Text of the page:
Taft Construction Practice Group
Creating the foundation for a solid future
Taft has been helping clients build their futures for more than 130 years. We are business attorneys who see the big picture. Our Construction Team has broad experience in the construction industry and can provide a solid legal foundation for the work you do. We can assist you with every aspect of your project, from start to finish, whether you are an owner, developer, design professional, contractor or supplier. Our construction team is as multifaceted as you are.
Let us provide the legal framework for all stages of your project so that you can concentrate on what you do best - building your future.
Contractor Payments: Take the Money and Run, Even if the Bankruptcy Trustee Later Comes Calling
Imagine this scenario: your client is a contractor, subcontractor or materialman on a construction project. Having completed the work, your client is promptly paid in full. Because of this, your client doesn't bother to file a mechanic's lien on the project. However, within 90 days after the payment, the payor, usually the contractor or general contractor (or the owner), files for bankruptcy. Then sometime in the ensuing two years, long after any lien perfection periods have run, your client receives a polite letter from the debtor's bankruptcy or creditor trustee requesting return of the funds paid, claiming them to be a voidable preferential transfer under Section 547(b) of the U.S. Bankruptcy Code.1 What should your client do? Perhaps more importantly, should your client have done anything differently at the time of the payment?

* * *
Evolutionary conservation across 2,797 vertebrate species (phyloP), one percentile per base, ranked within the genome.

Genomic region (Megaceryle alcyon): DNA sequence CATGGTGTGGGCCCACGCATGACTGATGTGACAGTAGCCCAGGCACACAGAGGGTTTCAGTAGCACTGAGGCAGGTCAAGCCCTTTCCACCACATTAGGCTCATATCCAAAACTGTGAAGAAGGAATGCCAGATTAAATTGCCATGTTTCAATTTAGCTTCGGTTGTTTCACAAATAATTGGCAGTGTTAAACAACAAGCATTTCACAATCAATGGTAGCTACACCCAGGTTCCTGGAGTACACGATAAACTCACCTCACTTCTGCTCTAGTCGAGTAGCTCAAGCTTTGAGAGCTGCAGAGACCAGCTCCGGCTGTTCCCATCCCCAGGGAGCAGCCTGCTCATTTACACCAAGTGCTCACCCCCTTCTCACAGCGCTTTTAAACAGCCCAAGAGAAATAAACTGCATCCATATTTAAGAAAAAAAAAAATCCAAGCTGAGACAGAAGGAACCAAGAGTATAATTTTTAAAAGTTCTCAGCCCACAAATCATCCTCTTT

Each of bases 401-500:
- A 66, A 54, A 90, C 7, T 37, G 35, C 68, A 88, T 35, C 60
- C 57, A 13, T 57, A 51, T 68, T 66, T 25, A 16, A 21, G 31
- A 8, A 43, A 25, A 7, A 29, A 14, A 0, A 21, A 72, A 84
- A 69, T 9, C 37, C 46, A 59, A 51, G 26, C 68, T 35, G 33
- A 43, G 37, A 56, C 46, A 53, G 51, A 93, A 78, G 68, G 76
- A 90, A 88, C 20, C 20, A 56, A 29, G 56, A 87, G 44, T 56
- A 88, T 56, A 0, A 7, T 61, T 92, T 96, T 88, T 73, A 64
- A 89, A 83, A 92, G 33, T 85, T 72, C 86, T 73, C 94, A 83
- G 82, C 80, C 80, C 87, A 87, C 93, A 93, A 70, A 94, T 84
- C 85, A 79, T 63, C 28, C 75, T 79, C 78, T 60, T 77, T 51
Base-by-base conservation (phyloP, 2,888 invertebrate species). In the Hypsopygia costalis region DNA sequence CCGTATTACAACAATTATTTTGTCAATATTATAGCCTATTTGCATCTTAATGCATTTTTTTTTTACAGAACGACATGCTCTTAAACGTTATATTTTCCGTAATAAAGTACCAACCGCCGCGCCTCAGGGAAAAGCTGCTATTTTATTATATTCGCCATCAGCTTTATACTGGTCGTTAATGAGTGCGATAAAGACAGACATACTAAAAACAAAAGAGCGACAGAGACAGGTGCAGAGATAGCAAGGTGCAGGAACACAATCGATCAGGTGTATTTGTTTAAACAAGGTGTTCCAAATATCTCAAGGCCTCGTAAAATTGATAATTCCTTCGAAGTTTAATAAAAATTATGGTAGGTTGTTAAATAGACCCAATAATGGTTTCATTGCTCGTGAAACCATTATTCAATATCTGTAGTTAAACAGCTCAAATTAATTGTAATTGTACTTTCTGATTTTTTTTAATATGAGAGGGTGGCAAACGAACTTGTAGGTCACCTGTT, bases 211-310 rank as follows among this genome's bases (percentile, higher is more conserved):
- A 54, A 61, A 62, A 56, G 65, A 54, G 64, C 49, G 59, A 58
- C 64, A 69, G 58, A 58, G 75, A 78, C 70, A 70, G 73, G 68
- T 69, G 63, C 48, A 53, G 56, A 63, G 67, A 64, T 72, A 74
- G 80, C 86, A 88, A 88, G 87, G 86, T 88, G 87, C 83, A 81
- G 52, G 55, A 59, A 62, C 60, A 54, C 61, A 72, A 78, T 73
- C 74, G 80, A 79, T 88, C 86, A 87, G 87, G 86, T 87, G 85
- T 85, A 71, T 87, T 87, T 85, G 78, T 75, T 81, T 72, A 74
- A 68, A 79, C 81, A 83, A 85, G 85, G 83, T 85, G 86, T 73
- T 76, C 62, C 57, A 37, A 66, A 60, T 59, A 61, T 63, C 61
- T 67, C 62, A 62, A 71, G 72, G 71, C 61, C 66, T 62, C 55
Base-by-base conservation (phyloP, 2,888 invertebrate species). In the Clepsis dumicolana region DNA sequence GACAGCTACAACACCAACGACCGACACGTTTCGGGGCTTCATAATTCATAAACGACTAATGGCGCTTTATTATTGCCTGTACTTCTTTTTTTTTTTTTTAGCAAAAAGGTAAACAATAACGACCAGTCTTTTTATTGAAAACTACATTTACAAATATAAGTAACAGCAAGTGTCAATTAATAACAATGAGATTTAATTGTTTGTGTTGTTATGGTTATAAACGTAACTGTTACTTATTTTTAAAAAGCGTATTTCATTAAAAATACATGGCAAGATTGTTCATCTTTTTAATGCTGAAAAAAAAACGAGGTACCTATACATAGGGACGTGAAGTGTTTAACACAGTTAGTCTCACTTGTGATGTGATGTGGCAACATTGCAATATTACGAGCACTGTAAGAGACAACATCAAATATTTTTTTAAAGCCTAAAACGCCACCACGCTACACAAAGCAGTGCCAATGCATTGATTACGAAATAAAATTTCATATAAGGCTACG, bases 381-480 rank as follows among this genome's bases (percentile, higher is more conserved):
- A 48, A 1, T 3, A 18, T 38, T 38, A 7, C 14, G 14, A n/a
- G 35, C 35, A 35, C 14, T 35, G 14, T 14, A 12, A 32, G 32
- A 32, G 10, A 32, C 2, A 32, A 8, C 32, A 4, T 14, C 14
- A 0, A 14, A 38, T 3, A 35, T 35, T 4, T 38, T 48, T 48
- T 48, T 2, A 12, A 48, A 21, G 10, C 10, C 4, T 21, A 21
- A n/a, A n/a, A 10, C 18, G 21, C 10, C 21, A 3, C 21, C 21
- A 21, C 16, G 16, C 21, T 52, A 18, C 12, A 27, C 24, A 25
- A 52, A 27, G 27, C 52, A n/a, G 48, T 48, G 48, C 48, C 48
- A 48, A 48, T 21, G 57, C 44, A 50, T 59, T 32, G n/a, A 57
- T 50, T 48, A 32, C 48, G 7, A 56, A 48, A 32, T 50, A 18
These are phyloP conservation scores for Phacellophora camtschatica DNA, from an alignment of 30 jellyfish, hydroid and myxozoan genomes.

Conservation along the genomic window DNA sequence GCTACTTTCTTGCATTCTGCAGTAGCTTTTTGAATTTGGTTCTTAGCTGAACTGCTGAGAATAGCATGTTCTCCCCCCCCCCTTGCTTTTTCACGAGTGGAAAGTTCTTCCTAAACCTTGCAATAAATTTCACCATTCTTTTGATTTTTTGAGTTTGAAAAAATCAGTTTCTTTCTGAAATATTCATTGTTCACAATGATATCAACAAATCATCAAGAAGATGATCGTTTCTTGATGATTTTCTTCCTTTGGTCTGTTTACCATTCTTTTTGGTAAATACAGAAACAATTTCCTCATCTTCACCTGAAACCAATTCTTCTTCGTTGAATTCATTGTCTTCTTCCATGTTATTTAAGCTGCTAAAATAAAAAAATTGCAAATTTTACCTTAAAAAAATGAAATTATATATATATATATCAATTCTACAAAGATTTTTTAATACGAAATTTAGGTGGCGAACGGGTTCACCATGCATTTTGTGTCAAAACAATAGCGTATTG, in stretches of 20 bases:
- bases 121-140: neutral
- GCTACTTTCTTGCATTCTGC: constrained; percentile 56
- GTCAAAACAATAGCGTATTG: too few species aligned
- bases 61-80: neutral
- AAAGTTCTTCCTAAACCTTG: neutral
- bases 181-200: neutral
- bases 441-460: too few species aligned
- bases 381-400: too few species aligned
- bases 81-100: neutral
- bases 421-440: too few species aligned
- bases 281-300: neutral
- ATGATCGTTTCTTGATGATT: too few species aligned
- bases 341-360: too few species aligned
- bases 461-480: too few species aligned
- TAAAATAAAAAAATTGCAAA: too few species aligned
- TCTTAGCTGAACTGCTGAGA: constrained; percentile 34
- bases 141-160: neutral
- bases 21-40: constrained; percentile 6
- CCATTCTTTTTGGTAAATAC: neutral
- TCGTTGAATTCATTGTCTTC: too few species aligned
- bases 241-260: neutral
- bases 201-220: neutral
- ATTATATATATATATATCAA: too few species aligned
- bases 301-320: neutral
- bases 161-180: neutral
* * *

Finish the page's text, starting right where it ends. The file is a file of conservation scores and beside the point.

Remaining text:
OSHA's New Regulation on Confined Spaces in Construction
On May 4, 2015, the Occupational Safety and Health Administration (OSHA) issued a new regulation on confined spaces in the construction industry. Previously, there was only one rule for construction employers - provide training to employees who enter confined spaces. The new regulation (29 C.F.R. § 1926.1201, et seq.) imposes additional requirements, including site evaluation by qualified personnel, posting notices to employees, adopting written safety and rescue protocols for certain hazardous confined spaces, continuous monitoring of hazards, and communication and coordination between different employers present at the site.
The standard went into effect on Aug. 3, 2015, but OSHA postponed full enforcement for 60 days, providing leniency to employers making good faith efforts to comply. That grace period expired on Oct. 2, 2015, meaning covered employers must now be in full compliance with the new standard.